Trump loses appeal to stop Pence from testifying in January 6 investigation

Former vice-president is considered a crucial witness since the ex-president pressured him to reject electoral college votes for Biden

A federal appeals court has denied Donald Trump’s emergency motion to block Mike Pence from testifying in a criminal investigation into efforts to overturn the 2020 election, paving the way for the special counsel examining the matter to obtain potentially inculpatory accounts of Trump’s desperate attempt to stay in power.

The sealed ruling by the US appeals court for the DC circuit on Wednesday marks the end of Trump’s efforts to keep Pence from divulging information to federal prosecutors, unless his legal team takes the unlikely step of challenging the decision before the full DC circuit or the supreme court.

Pence is considered a potentially consequential witness because Trump pressured him to unlawfully reject electoral college votes for Joe Biden at the joint session of Congress and was at a December 2021 meeting at the White House with Republican lawmakers who discussed objections to Biden’s win.

The two interactions are of particular investigative interest to the special counsel Jack Smith as his office examines whether Trump sought to unlawfully obstruct the certification and defraud the United States in seeking to overturn the 2020 election results.

Prosecutors have been trying to get Pence’s testimony for months, starting with requests from the justice department last year and then through a grand jury subpoena issued by Smith, who inherited the sprawling criminal investigation.

The subpoena was challenged by Trump’s lawyers, who invoked executive privilege to limit the scope of Pence’s testimony, as well as by Pence’s lawyer, who argued his role as president of the Senate on January 6 meant he was protected from legal scrutiny by the executive branch.

Both requests to limit the scope of Pence’s testimony were largely denied by the new chief US judge for the court, James Boasberg, who issued a clearcut denial to Trump and a more nuanced ruling to Pence that upheld that he was protected in part by “speech or debate” protections.

As a result, the former vice-president’s team declined to challenge the ruling. But Trump’s legal team disagreed, and filed an emergency motion to the US appeals court for the DC circuit – which was denied late on Wednesday by judges Gregory Katsas, Patricia Millett and Robert Wilkins.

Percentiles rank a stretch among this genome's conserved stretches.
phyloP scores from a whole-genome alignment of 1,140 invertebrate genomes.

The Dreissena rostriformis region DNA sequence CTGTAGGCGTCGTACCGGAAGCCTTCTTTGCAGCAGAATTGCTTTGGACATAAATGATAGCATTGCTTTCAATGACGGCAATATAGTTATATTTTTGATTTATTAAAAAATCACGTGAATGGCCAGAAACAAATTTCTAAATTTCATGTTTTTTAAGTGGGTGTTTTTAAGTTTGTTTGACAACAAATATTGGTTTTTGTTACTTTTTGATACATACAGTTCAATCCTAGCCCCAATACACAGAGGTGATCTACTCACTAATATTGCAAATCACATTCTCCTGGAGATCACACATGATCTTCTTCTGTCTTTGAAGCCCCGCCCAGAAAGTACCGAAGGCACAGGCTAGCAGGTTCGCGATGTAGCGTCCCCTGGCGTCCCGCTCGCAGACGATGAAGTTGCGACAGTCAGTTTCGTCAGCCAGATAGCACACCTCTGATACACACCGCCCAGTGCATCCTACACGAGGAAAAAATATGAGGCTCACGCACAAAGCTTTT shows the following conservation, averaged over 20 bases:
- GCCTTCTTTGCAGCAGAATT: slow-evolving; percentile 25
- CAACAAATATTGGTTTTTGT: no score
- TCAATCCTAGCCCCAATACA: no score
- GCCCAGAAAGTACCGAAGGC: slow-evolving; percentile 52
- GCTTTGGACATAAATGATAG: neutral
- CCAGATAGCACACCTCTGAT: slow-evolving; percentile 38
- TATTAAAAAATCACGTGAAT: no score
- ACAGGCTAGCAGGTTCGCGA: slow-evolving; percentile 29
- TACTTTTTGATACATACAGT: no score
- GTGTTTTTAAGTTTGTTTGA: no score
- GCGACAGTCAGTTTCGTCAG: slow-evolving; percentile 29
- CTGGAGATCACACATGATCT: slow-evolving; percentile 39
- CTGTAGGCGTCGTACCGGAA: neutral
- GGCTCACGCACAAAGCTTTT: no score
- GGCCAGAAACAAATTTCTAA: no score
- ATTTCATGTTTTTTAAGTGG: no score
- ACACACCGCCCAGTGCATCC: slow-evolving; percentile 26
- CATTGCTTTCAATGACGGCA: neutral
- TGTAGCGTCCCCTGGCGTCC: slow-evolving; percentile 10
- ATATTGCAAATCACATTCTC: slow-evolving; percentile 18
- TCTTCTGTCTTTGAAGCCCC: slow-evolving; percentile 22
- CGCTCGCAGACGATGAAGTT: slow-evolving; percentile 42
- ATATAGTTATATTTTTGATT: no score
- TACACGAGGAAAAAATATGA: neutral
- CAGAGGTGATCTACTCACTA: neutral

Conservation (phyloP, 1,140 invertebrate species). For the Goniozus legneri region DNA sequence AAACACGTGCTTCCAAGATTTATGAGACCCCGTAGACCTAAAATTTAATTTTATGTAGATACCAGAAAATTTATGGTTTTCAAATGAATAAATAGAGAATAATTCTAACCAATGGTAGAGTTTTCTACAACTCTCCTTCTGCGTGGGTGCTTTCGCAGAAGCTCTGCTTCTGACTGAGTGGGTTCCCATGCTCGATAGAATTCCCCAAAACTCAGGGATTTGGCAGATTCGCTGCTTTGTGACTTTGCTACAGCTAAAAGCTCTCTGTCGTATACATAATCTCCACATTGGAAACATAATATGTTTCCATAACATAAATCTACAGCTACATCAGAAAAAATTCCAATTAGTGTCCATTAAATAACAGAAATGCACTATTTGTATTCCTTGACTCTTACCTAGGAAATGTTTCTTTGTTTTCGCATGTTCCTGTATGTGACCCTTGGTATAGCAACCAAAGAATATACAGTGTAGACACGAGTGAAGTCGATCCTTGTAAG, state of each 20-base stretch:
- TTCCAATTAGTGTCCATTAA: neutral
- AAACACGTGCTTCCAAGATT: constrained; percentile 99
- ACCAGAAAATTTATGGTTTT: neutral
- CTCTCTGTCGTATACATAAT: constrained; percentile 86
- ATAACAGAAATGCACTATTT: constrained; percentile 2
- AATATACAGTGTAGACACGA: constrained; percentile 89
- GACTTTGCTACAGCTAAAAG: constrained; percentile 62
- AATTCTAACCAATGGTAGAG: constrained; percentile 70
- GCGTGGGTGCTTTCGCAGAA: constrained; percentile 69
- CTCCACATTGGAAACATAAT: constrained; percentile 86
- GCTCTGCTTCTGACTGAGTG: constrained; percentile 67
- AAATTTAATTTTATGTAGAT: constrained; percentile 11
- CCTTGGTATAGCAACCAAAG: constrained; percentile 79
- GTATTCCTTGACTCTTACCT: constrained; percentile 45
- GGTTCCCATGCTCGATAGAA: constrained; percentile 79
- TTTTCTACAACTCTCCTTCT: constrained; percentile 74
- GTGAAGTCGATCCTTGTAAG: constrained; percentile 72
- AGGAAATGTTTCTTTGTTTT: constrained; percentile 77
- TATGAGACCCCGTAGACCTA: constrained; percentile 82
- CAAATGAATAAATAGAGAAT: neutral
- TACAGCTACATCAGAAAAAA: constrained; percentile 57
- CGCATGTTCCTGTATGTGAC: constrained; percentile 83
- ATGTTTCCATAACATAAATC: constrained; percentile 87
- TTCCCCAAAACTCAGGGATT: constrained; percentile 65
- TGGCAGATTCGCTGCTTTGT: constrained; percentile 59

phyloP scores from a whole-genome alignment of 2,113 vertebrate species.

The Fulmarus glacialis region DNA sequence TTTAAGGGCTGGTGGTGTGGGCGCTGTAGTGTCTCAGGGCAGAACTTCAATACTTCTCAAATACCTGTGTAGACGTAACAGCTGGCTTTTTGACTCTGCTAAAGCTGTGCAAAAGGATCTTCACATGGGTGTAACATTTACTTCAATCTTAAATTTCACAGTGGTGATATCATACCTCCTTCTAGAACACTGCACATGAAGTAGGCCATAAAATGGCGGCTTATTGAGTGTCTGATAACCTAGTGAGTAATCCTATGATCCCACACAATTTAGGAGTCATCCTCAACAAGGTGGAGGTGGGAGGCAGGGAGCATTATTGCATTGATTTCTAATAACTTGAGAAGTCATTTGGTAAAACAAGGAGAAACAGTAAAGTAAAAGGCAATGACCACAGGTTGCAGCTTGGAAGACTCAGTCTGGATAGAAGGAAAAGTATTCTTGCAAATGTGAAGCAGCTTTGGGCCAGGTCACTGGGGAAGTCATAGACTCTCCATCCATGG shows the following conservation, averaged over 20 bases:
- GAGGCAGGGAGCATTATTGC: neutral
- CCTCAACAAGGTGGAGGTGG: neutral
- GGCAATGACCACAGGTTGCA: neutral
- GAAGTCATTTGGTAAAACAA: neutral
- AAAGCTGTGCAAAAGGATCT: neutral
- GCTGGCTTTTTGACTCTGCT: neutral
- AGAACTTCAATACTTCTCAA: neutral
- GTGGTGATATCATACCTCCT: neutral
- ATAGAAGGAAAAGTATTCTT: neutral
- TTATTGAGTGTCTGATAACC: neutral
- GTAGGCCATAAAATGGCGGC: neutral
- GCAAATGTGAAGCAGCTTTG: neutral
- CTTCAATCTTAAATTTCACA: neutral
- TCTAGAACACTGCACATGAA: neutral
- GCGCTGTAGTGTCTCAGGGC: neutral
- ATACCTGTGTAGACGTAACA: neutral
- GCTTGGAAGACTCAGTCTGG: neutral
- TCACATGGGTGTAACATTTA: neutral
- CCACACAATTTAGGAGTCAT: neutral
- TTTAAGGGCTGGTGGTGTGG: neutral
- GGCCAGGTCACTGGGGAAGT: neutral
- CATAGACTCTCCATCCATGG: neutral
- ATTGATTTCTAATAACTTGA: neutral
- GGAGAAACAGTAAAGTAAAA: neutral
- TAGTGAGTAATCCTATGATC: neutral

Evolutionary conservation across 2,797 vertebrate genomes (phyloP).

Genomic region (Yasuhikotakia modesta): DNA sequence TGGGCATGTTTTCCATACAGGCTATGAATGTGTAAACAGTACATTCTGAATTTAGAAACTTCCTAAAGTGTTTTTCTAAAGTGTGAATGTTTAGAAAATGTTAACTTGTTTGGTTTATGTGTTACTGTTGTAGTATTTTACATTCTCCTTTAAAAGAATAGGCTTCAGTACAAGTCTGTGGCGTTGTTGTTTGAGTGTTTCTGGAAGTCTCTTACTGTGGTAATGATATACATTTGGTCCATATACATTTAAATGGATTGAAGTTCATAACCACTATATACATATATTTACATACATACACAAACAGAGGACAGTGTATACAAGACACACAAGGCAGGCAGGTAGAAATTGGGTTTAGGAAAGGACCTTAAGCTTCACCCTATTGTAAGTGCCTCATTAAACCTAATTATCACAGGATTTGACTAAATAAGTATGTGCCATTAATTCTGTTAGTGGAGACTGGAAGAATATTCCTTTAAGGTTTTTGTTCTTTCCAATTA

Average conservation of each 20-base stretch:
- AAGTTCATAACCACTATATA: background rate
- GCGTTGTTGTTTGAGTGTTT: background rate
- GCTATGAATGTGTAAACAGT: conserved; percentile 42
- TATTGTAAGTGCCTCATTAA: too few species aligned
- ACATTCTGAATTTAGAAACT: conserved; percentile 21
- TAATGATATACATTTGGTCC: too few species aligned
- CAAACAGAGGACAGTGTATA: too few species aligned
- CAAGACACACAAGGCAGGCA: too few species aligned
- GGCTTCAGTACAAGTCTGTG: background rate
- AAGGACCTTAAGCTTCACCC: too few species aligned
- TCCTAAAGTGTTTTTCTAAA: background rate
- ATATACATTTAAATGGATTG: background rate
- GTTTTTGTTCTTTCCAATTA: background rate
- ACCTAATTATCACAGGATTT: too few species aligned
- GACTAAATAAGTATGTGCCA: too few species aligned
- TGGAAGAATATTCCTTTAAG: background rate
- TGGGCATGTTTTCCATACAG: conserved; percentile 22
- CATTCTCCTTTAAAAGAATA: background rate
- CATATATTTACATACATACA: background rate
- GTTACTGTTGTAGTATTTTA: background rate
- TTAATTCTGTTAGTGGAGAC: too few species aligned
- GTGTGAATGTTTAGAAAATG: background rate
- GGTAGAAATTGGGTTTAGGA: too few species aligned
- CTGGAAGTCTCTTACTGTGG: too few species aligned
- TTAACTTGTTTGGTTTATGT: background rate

A lawyer on the team representing Trump in the special counsel cases could not say whether they would appeal the ruling to a higher court, though such a move is not expected.

In the wake of election day, Trump tried to pressure Pence into helping him reverse his defeat by using his largely ceremonial role as the presiding officer of the Senate on January 6 to reject legitimate slates of electors for Biden and prevent his certification.

The effort relied in large part on Pence accepting fake slates of electors for Trump – a scheme that is also the subject of the criminal investigation – to create a pretext for casting doubt on the election results and stopping Biden from becoming president.

The pressure campaign stemmed from Trump alongside figures inside and outside the government, including Trump’s lawyer John Eastman, other Trump campaign-affiliated lawyers like Sidney Powell and Rudy Giuliani and dozens of Republican members of Congress.

Pence was among the few people who had one-on-one discussions with Trump on the day of and the day before the Capitol attack, which House January 6 select committee investigators last year concluded was a conspiracy that the former president had some advance knowledge of.

Since Pence is precluded from testifying about any preparations for his role as presiding officer of the Senate it remains unclear how illuminating his testimony might be for prosecutors.

But Pence’s team has long maintained in private that he can testify about other efforts by Trump, the Trump campaign and outside individuals to overturn the 2020 election results that could speak to their state of mind in the weeks from November 2020 to Biden’s inauguration.


Hugo Lowell in Washington

The GuardianTramp

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